Police say attack on US House Speaker Nancy Pelosi's husband was 'not a random act'

President Joe Biden has launched a passionate condemnation of what he calls the bitterness and hatred within American politics, as Robert Moore reports

A police chief has said the attack on US House Speaker Nancy Pelosi's husband was "not a random act", after the assault stoked fears about political violence ahead of the crucial November midterm elections.

Paul Pelosi, 82, was attacked and severely beaten with a hammer by an intruder who broke into the couple’s San Francisco home early on Friday, searching for the Democratic leader and shouting “where is Nancy, where is Nancy?”.

He suffered a fractured skull and injuries to his right arm and hands but is expected to fully recover.

“This was not a random act. This was intentional. And it’s wrong,” San Francisco Police Chief William Scott said.

“Our elected officials are here to do the business of their cities and their counties and their states. Their families don’t sign up for this. Everybody should be disgusted about what happened this morning," Mr Scott added.

David DePape records the nudist wedding of Gypsy Taub outside City Hall in 2013, in San Francisco. Credit: AP

The suspect, David DePape, 42, was arrested at the Pelosi home early on Friday.

San Francisco District Attorney Brooke Jenkins said she expected to file multiple felony charges, including attempted murder, assault with a deadly weapon, burglary and elder abuse.

It has now been reported that DePape appears to have made racist and often rambling posts online, including some that questioned the results of the 2020 election, defended former President Donald Trump and echoed QAnon conspiracy theories.

DePape, who grew up in Powell River, British Columbia, became known in Berkeley as a pro-nudity activist who had picketed naked at protests against local laws requiring people to be clothed in public.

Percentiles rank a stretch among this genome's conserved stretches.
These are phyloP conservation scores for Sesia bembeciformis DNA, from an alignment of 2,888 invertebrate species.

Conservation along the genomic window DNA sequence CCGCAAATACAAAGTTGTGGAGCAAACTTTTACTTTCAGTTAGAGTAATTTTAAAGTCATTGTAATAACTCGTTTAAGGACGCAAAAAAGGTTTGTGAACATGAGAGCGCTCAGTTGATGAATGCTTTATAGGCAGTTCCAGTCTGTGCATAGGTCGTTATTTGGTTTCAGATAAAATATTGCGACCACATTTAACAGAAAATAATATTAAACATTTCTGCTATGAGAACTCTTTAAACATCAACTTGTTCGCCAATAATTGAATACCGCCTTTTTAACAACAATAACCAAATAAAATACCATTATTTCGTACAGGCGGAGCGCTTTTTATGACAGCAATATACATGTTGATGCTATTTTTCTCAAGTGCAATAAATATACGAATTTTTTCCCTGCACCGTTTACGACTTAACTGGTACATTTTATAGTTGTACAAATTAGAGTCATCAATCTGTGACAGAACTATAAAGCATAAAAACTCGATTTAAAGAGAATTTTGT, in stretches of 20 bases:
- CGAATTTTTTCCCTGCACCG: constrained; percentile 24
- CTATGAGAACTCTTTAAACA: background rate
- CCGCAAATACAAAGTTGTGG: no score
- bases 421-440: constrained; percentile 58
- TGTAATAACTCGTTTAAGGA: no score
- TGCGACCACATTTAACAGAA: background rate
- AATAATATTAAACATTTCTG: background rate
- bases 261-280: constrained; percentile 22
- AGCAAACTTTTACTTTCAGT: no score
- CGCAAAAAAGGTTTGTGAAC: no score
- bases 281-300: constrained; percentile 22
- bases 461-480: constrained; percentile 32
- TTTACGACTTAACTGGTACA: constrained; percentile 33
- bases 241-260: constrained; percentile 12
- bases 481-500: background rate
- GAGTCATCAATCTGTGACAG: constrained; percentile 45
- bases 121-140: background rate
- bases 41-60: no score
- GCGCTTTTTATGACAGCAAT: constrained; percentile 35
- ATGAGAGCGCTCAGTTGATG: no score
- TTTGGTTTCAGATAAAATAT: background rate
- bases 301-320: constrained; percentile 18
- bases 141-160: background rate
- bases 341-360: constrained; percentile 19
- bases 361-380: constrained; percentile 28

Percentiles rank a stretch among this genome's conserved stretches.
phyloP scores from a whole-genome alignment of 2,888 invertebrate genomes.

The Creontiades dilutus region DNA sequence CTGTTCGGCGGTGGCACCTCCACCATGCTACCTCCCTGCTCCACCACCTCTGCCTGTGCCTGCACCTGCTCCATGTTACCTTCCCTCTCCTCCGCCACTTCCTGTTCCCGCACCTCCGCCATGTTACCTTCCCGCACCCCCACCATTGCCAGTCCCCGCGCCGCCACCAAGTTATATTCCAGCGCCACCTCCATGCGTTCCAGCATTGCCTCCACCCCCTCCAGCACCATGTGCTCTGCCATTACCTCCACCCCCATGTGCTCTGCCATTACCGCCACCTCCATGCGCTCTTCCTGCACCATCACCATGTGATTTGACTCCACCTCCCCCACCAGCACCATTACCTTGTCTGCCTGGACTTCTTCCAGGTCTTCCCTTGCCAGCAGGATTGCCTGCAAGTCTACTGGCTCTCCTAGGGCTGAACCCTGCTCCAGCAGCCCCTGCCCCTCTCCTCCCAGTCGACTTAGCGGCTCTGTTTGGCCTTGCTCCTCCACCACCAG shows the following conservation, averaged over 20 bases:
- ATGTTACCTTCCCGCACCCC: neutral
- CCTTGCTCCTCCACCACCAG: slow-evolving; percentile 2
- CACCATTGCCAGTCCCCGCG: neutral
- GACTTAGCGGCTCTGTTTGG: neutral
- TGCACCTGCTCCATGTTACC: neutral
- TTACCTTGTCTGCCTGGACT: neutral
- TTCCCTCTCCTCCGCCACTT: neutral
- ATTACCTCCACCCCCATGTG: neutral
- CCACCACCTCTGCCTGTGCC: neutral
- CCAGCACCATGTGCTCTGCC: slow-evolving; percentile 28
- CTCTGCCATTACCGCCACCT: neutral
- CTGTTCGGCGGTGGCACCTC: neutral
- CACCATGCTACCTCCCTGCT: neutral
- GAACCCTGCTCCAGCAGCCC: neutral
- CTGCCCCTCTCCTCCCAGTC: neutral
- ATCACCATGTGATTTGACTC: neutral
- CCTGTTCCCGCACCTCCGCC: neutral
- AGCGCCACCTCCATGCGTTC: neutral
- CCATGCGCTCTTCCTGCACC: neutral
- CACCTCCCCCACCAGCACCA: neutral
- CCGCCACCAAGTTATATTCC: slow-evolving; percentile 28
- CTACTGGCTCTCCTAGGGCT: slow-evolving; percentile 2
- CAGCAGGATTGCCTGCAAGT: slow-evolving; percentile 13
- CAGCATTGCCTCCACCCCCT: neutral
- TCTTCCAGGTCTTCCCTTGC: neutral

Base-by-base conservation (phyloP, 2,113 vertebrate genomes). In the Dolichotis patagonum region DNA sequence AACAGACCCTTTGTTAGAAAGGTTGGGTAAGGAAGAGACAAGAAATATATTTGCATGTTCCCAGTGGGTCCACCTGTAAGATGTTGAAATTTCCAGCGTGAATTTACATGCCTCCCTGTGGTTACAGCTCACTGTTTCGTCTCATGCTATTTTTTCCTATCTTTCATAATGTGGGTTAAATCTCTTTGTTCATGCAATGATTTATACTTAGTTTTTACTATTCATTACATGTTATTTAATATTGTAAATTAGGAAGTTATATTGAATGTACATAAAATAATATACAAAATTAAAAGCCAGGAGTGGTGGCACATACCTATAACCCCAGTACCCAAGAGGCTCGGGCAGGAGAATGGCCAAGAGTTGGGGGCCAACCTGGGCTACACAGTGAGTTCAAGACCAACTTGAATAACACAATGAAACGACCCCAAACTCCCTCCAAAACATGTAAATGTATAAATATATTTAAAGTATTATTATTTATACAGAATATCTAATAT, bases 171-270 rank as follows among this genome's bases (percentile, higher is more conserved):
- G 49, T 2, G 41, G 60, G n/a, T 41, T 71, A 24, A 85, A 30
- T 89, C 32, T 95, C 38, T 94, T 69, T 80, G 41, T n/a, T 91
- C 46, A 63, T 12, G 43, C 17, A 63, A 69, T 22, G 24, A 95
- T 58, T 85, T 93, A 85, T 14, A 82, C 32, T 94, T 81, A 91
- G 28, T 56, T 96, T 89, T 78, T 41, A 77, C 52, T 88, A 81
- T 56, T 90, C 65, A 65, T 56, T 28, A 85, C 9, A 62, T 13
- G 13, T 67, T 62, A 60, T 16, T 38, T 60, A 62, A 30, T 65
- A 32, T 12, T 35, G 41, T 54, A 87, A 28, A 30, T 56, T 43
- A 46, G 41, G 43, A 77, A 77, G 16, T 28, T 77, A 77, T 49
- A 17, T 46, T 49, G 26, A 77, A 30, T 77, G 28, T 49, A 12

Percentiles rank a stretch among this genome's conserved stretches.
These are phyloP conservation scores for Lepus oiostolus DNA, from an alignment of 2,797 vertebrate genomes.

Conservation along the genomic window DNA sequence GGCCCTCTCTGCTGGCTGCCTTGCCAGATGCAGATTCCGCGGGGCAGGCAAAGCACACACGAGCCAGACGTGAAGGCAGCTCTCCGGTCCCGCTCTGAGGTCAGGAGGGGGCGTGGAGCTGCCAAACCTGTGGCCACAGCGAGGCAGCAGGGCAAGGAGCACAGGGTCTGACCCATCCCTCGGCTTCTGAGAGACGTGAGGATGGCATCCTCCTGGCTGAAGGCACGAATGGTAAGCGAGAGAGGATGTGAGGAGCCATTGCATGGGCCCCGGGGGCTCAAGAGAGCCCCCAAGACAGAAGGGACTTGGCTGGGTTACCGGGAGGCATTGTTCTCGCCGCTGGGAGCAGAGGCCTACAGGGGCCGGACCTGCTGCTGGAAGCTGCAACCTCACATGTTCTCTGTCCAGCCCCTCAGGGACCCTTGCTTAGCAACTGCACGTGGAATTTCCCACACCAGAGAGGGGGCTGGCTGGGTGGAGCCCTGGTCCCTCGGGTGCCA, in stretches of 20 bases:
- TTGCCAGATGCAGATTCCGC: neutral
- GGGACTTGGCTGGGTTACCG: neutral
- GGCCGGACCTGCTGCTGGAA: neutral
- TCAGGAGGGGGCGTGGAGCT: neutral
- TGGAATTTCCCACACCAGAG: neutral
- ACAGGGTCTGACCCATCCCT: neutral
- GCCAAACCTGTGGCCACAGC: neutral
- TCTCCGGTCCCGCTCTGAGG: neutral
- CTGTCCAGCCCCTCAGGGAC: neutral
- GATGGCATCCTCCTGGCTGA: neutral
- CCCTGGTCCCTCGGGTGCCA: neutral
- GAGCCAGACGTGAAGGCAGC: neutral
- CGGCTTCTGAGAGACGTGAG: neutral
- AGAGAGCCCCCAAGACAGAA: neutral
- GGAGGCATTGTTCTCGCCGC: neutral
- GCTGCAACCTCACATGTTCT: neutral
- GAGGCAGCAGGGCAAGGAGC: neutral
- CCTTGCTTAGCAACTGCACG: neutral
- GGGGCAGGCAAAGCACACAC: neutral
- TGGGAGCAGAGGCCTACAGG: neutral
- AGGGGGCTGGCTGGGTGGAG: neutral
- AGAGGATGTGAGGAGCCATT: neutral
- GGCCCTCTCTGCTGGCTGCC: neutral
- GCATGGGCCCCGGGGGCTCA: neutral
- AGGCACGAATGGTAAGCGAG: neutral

A motive for Friday’s intrusion has not been officially determined, but three people with knowledge of the investigation told The Associated Press that he targeted Pelosi’s home.

Police confirmed that the intruder gained entry through the back door of the home, which is in the wealthy Pacific Heights neighbourhood.

A police officer stands outside the home of Paul Pelosi, the husband of House Speaker Nancy Pelosi. Credit: AP

Investigators believe the intruder broke through glass-panelled doors, according to two people familiar with the situation.

Mrs Pelosi - who was in Washington DC at the time of the assault - flew back to see her husband in hospital.

US President Joe Biden described the attack as "despicable" and denounced a corrosive political climate for contributing to violence.

“There’s too much violence, political violence. Too much hatred. Too much vitriol,” Mr Biden said at a Democratic rally in Pennsylvania on Friday night.

"What makes us think that one party can talk about stolen elections, Covid being a hoax, It's all a bunch of lies, and it not affect people who may not be so well balanced."

Joe Biden condemned the attack as 'despicable'

Also expressing support for Mr Pelosi, former US President Barack Obama blamed the politics of stirring up division and amplifying anger "on platforms that often times find controversy and conflict more profitable than telling the truth."

The attack raises questions about the safety of members of Congress and their families as threats to lawmakers are at an all-time high almost two years after the deadly Capitol insurrection.

It came just 11 days ahead of midterm elections in which crime and public safety have emerged as top concerns among much of the American public.

In 2021, Capitol Police investigated around 9,600 threats made against members of Congress, and members have been violently attacked in recent years.

Former Republican Gabrielle Giffords was shot in the head at an event outside a Tucson grocery store in 2011, and Republican Steve Scalise was severely injured when a gunman opened fire on a Republican congressional baseball team practice in 2017.

Members of Congress have received extra money for security at their homes, but some have pushed for more protection.

Often appearing at his wife's side during formal events in Washington, Mr Pelosi is a wealthy investor who largely remains on the West Coast.

They have five adult children and many grandchildren, and have been married for 59 years.

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